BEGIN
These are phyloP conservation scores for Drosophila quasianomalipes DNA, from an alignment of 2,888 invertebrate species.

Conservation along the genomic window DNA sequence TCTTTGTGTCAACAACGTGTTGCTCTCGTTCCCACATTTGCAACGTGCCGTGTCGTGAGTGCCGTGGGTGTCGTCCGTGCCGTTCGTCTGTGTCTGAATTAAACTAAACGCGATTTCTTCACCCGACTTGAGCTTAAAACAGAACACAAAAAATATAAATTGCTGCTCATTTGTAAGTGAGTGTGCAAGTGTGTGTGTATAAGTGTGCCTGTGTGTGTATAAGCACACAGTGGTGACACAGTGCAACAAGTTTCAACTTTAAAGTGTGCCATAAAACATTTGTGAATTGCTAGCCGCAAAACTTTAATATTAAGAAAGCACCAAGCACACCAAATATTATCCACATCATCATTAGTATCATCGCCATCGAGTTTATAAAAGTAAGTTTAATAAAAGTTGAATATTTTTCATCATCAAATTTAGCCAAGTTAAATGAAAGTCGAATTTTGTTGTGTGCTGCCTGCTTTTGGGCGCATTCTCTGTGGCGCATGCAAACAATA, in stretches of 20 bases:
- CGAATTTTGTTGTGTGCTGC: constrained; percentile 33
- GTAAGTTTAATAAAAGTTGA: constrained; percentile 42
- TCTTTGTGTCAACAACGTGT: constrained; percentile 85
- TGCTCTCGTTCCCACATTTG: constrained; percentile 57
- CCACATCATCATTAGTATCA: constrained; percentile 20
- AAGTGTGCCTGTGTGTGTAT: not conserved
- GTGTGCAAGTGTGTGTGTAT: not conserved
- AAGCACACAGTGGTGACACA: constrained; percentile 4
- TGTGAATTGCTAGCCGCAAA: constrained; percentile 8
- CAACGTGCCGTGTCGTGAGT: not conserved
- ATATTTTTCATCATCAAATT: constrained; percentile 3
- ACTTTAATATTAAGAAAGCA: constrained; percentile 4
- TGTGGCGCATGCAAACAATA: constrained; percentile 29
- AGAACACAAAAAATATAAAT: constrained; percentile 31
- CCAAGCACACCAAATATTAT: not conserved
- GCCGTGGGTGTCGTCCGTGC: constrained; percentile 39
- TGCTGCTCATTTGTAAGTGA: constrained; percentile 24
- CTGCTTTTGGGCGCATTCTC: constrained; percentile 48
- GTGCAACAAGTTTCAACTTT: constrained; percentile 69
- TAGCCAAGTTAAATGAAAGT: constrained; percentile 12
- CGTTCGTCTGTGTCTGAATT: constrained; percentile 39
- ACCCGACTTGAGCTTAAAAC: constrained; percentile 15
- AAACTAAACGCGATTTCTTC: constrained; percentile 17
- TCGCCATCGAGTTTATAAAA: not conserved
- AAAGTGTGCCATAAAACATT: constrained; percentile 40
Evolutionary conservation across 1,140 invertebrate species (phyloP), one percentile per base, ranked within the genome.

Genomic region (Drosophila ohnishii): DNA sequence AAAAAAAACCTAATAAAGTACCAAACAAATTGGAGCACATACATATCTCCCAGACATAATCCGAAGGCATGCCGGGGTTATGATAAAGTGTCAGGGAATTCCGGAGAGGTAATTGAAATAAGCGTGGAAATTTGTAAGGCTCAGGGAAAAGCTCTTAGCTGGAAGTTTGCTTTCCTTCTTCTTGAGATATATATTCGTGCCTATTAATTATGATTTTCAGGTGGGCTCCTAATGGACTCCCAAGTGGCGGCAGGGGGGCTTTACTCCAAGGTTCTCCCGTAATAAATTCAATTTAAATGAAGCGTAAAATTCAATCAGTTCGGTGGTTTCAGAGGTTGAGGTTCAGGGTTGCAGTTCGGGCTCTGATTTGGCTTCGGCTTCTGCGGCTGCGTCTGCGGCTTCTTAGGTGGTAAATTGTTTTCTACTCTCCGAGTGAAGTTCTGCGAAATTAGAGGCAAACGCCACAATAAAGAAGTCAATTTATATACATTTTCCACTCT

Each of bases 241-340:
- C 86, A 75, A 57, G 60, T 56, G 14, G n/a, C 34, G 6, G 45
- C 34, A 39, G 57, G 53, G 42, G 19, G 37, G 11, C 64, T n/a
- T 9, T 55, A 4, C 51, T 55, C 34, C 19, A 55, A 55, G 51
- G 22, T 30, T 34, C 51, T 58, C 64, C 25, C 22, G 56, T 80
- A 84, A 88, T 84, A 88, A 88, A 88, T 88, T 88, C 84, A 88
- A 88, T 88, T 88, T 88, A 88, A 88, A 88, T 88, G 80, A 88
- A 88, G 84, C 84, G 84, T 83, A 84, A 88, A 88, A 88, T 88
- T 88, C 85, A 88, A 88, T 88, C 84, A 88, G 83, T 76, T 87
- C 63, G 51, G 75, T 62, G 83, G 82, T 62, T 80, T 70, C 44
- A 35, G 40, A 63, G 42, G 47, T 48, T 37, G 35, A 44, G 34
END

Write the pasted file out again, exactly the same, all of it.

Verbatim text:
These are phyloP conservation scores for Drosophila quasianomalipes DNA, from an alignment of 2,888 invertebrate species.

Conservation along the genomic window DNA sequence TCTTTGTGTCAACAACGTGTTGCTCTCGTTCCCACATTTGCAACGTGCCGTGTCGTGAGTGCCGTGGGTGTCGTCCGTGCCGTTCGTCTGTGTCTGAATTAAACTAAACGCGATTTCTTCACCCGACTTGAGCTTAAAACAGAACACAAAAAATATAAATTGCTGCTCATTTGTAAGTGAGTGTGCAAGTGTGTGTGTATAAGTGTGCCTGTGTGTGTATAAGCACACAGTGGTGACACAGTGCAACAAGTTTCAACTTTAAAGTGTGCCATAAAACATTTGTGAATTGCTAGCCGCAAAACTTTAATATTAAGAAAGCACCAAGCACACCAAATATTATCCACATCATCATTAGTATCATCGCCATCGAGTTTATAAAAGTAAGTTTAATAAAAGTTGAATATTTTTCATCATCAAATTTAGCCAAGTTAAATGAAAGTCGAATTTTGTTGTGTGCTGCCTGCTTTTGGGCGCATTCTCTGTGGCGCATGCAAACAATA, in stretches of 20 bases:
- CGAATTTTGTTGTGTGCTGC: constrained; percentile 33
- GTAAGTTTAATAAAAGTTGA: constrained; percentile 42
- TCTTTGTGTCAACAACGTGT: constrained; percentile 85
- TGCTCTCGTTCCCACATTTG: constrained; percentile 57
- CCACATCATCATTAGTATCA: constrained; percentile 20
- AAGTGTGCCTGTGTGTGTAT: not conserved
- GTGTGCAAGTGTGTGTGTAT: not conserved
- AAGCACACAGTGGTGACACA: constrained; percentile 4
- TGTGAATTGCTAGCCGCAAA: constrained; percentile 8
- CAACGTGCCGTGTCGTGAGT: not conserved
- ATATTTTTCATCATCAAATT: constrained; percentile 3
- ACTTTAATATTAAGAAAGCA: constrained; percentile 4
- TGTGGCGCATGCAAACAATA: constrained; percentile 29
- AGAACACAAAAAATATAAAT: constrained; percentile 31
- CCAAGCACACCAAATATTAT: not conserved
- GCCGTGGGTGTCGTCCGTGC: constrained; percentile 39
- TGCTGCTCATTTGTAAGTGA: constrained; percentile 24
- CTGCTTTTGGGCGCATTCTC: constrained; percentile 48
- GTGCAACAAGTTTCAACTTT: constrained; percentile 69
- TAGCCAAGTTAAATGAAAGT: constrained; percentile 12
- CGTTCGTCTGTGTCTGAATT: constrained; percentile 39
- ACCCGACTTGAGCTTAAAAC: constrained; percentile 15
- AAACTAAACGCGATTTCTTC: constrained; percentile 17
- TCGCCATCGAGTTTATAAAA: not conserved
- AAAGTGTGCCATAAAACATT: constrained; percentile 40
Evolutionary conservation across 1,140 invertebrate species (phyloP), one percentile per base, ranked within the genome.

Genomic region (Drosophila ohnishii): DNA sequence AAAAAAAACCTAATAAAGTACCAAACAAATTGGAGCACATACATATCTCCCAGACATAATCCGAAGGCATGCCGGGGTTATGATAAAGTGTCAGGGAATTCCGGAGAGGTAATTGAAATAAGCGTGGAAATTTGTAAGGCTCAGGGAAAAGCTCTTAGCTGGAAGTTTGCTTTCCTTCTTCTTGAGATATATATTCGTGCCTATTAATTATGATTTTCAGGTGGGCTCCTAATGGACTCCCAAGTGGCGGCAGGGGGGCTTTACTCCAAGGTTCTCCCGTAATAAATTCAATTTAAATGAAGCGTAAAATTCAATCAGTTCGGTGGTTTCAGAGGTTGAGGTTCAGGGTTGCAGTTCGGGCTCTGATTTGGCTTCGGCTTCTGCGGCTGCGTCTGCGGCTTCTTAGGTGGTAAATTGTTTTCTACTCTCCGAGTGAAGTTCTGCGAAATTAGAGGCAAACGCCACAATAAAGAAGTCAATTTATATACATTTTCCACTCT

Each of bases 241-340:
- C 86, A 75, A 57, G 60, T 56, G 14, G n/a, C 34, G 6, G 45
- C 34, A 39, G 57, G 53, G 42, G 19, G 37, G 11, C 64, T n/a
- T 9, T 55, A 4, C 51, T 55, C 34, C 19, A 55, A 55, G 51
- G 22, T 30, T 34, C 51, T 58, C 64, C 25, C 22, G 56, T 80
- A 84, A 88, T 84, A 88, A 88, A 88, T 88, T 88, C 84, A 88
- A 88, T 88, T 88, T 88, A 88, A 88, A 88, T 88, G 80, A 88
- A 88, G 84, C 84, G 84, T 83, A 84, A 88, A 88, A 88, T 88
- T 88, C 85, A 88, A 88, T 88, C 84, A 88, G 83, T 76, T 87
- C 63, G 51, G 75, T 62, G 83, G 82, T 62, T 80, T 70, C 44
- A 35, G 40, A 63, G 42, G 47, T 48, T 37, G 35, A 44, G 34